I recently fell in LOVE with the blog The Creative Imperative. It’s only been around since May, but everything Jamie posts is GOLD! Check out this precious personalized subway art
I’m LOVING these floor pillows
And I think I like Jamie’s ribbon storage solution better than mine since it would be so easy to pull spools on and off.
Jamie also did a wonderful post on how to use a paint brush to make great lines. I loved it so much I asked if we could use it as a guest post for Tips & Tools! Here’s what Jamie had to say:
I recently did some work in the Community Cupboard at our church; this ministry provides food to those who need it in our area. The woman who runs the Cupboard, Donna, works tirelessly in this ministry! I wanted to do something that would spruce up her work area a bit...
Take a look at the brushes below... which do you think I used to do the majority of the work?
If you said the big one, you're right! I guess the title of this post might have helped you a little, but you still get full credit.
If you learn how to correctly hold and manipulate a 2 1/2 inch angle sash brush, it will cut your painting time in half! Not to mention, your lines will be much cleaner. My favorite brands of these brushes are the Sherwin Williams contractor series (nylon/polyester)
and Corona (can be difficult to find and a little expensive, but if you see one grab it!). Sometimes Benjamin Moore stores carry them.
Since you'll be paying a little bit more for your brush, you're going to want to take good care of it. Always wash it thoroughly when you're done painting! If you get some crusties on the side of the brush (I usually do if I'm painting for a few hours at a time), you can use a wire brush to help you clean/scrape the sides of the brush. These are super cheap and a great thing to have around
Next time you paint, try holding your brush like this
This is how I would hold it to paint a vertical line. The brush does all the work for you when it comes to keeping your lines straight. It is up to you to adjust how much pressure you put on the brush, which will determine the width of your brushstroke.
It will take a little getting used to, but practice on an old board or right on your wall (you can always paint over it).
Here is what the line looked like with the 1" angled sash brush (which is still bigger than an artist's brush)
Can you see how it is all streaky and uneven? The bigger brush allowed me to do all of the work in one coat and still keep my lines crisp.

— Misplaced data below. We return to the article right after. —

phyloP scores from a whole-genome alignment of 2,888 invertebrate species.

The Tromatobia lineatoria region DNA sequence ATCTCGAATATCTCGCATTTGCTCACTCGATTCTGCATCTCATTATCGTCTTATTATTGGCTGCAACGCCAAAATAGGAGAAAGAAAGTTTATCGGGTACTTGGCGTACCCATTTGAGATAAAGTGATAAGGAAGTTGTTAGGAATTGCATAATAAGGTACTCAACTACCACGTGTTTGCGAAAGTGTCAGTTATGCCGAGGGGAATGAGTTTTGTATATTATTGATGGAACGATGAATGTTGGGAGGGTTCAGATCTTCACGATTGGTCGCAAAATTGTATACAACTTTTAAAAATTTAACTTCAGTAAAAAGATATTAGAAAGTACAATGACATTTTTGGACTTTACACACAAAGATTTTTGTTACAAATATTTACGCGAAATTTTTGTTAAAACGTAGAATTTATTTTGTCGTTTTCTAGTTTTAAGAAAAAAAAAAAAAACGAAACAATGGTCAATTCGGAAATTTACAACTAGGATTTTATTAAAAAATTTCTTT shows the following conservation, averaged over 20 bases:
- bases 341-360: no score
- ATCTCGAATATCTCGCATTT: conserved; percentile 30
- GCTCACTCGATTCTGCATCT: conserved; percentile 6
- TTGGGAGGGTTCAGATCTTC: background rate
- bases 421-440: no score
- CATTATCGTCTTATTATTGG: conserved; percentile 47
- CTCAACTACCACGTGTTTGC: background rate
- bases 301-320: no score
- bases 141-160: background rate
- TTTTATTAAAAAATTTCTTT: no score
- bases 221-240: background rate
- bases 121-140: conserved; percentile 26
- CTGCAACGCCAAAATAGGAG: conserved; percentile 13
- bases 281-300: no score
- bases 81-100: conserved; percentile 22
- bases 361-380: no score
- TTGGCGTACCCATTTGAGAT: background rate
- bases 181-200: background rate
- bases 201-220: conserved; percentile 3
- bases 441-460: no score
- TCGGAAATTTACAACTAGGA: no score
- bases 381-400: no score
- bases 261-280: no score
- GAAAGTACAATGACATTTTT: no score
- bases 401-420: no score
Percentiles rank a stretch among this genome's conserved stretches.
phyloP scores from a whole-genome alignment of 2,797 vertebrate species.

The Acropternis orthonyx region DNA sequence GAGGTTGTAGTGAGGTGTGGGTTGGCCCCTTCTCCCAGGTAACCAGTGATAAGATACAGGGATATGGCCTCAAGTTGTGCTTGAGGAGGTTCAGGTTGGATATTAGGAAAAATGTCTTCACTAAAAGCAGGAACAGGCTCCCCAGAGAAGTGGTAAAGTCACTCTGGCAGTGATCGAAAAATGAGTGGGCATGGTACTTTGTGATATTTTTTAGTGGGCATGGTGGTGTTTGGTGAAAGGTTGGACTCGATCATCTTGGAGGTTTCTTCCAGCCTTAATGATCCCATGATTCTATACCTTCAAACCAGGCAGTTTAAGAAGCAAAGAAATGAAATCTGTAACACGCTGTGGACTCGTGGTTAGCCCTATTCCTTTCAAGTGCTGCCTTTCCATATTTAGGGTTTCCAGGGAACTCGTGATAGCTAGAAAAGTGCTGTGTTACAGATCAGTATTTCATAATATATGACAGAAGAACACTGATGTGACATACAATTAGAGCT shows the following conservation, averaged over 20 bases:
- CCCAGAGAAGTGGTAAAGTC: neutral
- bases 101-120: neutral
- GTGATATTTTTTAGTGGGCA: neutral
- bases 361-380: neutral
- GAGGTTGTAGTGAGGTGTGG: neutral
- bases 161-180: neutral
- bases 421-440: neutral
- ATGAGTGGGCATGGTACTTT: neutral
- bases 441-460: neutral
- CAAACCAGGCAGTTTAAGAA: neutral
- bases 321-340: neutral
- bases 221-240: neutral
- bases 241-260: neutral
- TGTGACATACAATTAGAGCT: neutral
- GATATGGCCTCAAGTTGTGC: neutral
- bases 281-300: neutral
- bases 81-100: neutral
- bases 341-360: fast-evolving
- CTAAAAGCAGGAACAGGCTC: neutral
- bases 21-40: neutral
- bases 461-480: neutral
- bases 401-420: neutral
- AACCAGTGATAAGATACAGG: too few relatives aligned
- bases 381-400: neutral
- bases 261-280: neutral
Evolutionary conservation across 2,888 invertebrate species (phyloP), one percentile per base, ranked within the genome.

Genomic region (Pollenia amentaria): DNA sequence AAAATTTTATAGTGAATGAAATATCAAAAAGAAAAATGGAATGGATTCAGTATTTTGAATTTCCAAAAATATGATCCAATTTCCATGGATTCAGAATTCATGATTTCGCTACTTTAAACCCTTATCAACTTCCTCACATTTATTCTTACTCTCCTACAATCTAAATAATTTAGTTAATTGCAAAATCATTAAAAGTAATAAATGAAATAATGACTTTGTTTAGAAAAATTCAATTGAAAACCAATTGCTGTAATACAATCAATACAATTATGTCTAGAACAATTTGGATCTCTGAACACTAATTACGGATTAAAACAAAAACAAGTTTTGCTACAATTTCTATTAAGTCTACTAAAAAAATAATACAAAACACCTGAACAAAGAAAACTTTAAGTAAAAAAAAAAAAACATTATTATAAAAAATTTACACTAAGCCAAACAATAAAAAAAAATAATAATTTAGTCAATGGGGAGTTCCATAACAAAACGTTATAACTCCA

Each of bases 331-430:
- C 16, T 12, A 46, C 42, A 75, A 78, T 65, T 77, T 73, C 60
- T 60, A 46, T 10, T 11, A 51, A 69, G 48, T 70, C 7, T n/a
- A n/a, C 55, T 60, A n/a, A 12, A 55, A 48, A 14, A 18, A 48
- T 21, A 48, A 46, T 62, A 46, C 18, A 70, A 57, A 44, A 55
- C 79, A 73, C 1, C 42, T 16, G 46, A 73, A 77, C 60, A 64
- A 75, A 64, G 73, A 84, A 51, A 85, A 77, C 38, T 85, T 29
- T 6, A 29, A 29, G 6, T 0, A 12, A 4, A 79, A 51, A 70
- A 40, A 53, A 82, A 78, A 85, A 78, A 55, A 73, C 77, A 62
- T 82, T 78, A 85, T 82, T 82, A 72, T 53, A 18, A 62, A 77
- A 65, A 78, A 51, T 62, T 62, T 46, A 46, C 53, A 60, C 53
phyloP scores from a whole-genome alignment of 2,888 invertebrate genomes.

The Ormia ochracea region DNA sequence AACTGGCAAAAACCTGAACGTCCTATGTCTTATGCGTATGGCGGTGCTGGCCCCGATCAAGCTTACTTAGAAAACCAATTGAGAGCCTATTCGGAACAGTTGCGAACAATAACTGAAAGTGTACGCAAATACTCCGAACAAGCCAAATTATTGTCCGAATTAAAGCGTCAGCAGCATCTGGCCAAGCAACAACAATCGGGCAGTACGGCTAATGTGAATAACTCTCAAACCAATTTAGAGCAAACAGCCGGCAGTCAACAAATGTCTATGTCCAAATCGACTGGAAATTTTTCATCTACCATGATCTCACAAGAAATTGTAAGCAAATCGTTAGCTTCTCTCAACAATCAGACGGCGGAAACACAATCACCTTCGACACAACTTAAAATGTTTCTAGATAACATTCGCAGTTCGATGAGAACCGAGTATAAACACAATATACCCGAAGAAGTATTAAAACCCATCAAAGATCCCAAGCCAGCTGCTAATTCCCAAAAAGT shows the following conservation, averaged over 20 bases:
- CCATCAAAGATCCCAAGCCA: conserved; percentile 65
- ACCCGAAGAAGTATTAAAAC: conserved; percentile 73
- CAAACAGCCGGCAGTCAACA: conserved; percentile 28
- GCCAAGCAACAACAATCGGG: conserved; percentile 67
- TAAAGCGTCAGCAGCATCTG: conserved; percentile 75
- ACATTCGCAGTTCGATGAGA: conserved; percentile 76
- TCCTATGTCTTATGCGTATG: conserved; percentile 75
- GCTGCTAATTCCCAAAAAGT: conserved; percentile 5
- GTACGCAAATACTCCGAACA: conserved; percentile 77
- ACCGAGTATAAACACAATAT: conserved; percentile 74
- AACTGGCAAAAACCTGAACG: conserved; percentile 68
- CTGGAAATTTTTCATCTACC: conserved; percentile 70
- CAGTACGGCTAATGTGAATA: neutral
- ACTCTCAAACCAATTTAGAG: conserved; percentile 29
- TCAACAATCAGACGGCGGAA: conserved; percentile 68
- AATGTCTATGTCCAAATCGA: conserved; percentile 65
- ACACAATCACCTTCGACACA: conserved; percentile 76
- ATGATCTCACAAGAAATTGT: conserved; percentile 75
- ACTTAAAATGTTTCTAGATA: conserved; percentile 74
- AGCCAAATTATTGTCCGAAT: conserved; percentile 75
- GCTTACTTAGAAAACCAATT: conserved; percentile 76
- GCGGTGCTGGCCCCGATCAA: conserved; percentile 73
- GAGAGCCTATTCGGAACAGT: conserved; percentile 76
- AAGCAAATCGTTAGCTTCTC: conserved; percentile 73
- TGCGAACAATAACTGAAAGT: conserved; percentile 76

Of course, I couldn't use the 2 1/2" brush for everything... the turns on some of the scrolls were too tight for the big brush. Here is where I switched to the little brush.
*A tip for you: use white chalk to draw your design out! It erases later with a wet rag*
Now you just finish out the design with the smaller artist's brush
You'll probably need two coats on these parts... but it's better than having to two coat the entire thing!
I added some orange accents in, just to make it stand out a little more. The colors I used in this space were all pretty similar in tone and I wanted to give it a little more pop
Then I added a few leaves and tendrils, just because it needed something else
I also painted the Community Cupboard's mission statement on the wall... again, use the biggest brush you can get away with to keep your lines straight!
I played with the opacity of the paint in the words "love" and "Christ" by mixing some of the background color with the orange color. Overlapping some of your words helps add visual interest too!
One more trick: use your fingers! Do you see the colon after the word "mission"? I dipped my finger in the paint and it gives you a nearly perfect circle! This works great for dotting your "i"s and periods too.
Who needs vinyl, right? I just printed the words out onto paper and traced the outlines onto the wall. I'm sure that vinyl would have given me crisper lines, but it just isn't in the budget right now.
Have any questions? Come on over to my blog and ask away! If you are a "noreply" blogger, please be sure to leave your email address.